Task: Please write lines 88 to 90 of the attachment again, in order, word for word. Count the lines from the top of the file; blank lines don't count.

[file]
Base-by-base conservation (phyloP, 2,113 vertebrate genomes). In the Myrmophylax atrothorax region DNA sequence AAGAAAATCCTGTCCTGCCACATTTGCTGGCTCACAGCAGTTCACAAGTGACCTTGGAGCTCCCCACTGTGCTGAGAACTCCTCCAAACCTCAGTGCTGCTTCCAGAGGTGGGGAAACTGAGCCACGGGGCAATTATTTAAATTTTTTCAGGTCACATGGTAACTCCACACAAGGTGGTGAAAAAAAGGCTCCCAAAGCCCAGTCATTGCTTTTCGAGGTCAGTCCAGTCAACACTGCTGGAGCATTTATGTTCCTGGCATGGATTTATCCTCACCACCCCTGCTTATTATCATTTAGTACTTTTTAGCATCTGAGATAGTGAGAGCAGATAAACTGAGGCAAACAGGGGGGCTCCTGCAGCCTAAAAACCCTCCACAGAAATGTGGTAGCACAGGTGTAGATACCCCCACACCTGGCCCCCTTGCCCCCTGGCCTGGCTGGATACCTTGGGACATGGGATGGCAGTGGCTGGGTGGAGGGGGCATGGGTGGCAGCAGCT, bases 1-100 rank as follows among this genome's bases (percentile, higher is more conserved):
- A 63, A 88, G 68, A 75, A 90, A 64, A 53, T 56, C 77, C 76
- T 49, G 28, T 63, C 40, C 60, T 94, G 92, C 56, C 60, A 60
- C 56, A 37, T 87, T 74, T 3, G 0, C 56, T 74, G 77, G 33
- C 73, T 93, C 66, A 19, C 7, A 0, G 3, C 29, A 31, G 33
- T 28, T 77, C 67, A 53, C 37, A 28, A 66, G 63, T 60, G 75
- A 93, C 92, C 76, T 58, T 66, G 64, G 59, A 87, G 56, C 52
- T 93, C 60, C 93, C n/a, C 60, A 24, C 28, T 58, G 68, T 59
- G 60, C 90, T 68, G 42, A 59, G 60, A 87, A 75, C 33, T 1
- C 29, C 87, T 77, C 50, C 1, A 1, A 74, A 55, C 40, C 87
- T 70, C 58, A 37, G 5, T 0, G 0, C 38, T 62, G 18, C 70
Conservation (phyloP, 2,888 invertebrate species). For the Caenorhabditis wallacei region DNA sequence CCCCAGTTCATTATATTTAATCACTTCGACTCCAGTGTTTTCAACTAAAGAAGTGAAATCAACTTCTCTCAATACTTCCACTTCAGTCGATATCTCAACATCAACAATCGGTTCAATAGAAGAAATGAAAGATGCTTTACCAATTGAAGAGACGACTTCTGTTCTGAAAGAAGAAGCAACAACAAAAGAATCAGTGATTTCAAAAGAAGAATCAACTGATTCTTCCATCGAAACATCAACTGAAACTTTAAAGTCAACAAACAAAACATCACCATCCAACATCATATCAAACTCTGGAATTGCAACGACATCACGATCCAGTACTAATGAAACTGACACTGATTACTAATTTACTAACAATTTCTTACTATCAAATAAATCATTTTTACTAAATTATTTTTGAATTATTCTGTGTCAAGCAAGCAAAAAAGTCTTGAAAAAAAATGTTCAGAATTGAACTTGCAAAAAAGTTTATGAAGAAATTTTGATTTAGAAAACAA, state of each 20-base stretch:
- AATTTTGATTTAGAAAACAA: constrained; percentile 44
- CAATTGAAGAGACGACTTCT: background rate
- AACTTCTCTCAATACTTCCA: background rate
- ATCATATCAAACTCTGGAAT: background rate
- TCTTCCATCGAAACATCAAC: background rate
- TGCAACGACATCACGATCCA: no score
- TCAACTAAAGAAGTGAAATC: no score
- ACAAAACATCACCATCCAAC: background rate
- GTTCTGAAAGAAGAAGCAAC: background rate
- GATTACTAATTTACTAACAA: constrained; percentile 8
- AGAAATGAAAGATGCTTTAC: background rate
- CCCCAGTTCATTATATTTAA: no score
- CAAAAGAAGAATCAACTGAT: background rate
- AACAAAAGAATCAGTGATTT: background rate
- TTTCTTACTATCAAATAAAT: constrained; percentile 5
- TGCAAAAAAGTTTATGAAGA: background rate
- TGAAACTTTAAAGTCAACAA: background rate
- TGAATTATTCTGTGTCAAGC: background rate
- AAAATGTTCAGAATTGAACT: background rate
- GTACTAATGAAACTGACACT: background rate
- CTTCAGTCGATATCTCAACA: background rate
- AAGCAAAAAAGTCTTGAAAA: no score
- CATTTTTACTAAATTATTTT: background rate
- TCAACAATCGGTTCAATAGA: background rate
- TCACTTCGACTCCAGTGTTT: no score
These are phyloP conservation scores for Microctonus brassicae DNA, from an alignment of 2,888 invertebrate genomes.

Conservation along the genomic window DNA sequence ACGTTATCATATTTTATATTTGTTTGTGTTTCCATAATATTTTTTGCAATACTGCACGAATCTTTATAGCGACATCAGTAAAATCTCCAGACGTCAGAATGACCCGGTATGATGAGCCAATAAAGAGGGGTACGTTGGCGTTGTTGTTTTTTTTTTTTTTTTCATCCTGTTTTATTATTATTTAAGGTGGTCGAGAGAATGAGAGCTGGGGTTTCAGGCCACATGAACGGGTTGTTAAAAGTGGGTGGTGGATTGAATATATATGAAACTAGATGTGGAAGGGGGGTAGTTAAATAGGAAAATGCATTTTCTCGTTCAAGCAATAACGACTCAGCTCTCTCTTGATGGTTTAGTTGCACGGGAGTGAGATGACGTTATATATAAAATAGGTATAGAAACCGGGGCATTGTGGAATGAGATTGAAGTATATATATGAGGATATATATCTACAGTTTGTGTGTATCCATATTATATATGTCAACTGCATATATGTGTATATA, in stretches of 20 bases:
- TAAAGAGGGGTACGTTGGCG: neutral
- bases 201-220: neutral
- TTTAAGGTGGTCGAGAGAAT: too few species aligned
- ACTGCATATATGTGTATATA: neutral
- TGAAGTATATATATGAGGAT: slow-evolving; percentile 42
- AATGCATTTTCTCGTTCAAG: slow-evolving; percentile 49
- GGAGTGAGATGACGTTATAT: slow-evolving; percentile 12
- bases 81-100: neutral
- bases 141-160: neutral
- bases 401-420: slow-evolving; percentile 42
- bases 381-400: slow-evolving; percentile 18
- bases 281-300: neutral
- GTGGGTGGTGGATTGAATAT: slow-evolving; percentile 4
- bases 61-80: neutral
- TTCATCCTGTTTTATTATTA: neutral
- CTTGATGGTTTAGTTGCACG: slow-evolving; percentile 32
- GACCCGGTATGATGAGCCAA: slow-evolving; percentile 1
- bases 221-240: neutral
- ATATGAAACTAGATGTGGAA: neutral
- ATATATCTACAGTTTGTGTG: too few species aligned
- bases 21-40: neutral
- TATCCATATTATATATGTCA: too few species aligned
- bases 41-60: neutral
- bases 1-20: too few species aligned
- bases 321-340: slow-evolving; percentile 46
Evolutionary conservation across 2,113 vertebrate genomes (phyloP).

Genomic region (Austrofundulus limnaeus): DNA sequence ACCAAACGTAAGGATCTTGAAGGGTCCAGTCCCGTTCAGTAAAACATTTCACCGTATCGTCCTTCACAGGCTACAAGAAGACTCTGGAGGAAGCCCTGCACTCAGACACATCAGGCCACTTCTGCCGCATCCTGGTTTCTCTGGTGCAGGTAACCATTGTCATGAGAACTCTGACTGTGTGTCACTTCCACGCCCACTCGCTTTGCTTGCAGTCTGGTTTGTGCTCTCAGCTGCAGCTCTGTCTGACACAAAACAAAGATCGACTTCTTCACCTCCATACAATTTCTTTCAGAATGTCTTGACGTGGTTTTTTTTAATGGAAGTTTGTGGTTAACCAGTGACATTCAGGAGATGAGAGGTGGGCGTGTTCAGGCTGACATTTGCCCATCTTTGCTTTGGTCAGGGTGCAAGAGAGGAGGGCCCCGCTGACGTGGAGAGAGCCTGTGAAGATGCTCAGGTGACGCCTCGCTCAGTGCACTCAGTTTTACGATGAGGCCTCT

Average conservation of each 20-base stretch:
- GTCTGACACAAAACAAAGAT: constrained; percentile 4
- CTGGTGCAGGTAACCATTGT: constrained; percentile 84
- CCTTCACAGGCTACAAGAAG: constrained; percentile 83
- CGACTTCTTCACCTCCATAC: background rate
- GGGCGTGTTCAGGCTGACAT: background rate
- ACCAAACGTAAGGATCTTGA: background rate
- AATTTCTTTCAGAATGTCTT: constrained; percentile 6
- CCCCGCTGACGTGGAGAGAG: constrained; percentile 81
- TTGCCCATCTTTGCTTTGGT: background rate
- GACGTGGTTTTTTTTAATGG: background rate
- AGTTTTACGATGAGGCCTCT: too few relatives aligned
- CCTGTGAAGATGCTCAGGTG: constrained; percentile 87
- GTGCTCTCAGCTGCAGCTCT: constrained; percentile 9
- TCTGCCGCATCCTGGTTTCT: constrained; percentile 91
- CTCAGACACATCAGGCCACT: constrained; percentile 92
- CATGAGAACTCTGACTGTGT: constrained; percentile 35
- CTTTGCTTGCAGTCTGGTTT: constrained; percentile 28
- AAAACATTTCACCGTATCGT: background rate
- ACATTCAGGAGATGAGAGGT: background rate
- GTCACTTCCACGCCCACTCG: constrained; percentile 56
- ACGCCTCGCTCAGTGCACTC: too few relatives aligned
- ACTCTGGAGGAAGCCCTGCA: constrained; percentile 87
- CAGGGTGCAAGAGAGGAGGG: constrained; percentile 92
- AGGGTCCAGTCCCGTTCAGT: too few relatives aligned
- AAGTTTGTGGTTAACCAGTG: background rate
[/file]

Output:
- ACGCCTCGCTCAGTGCACTC: too few relatives aligned
- ACTCTGGAGGAAGCCCTGCA: constrained; percentile 87
- CAGGGTGCAAGAGAGGAGGG: constrained; percentile 92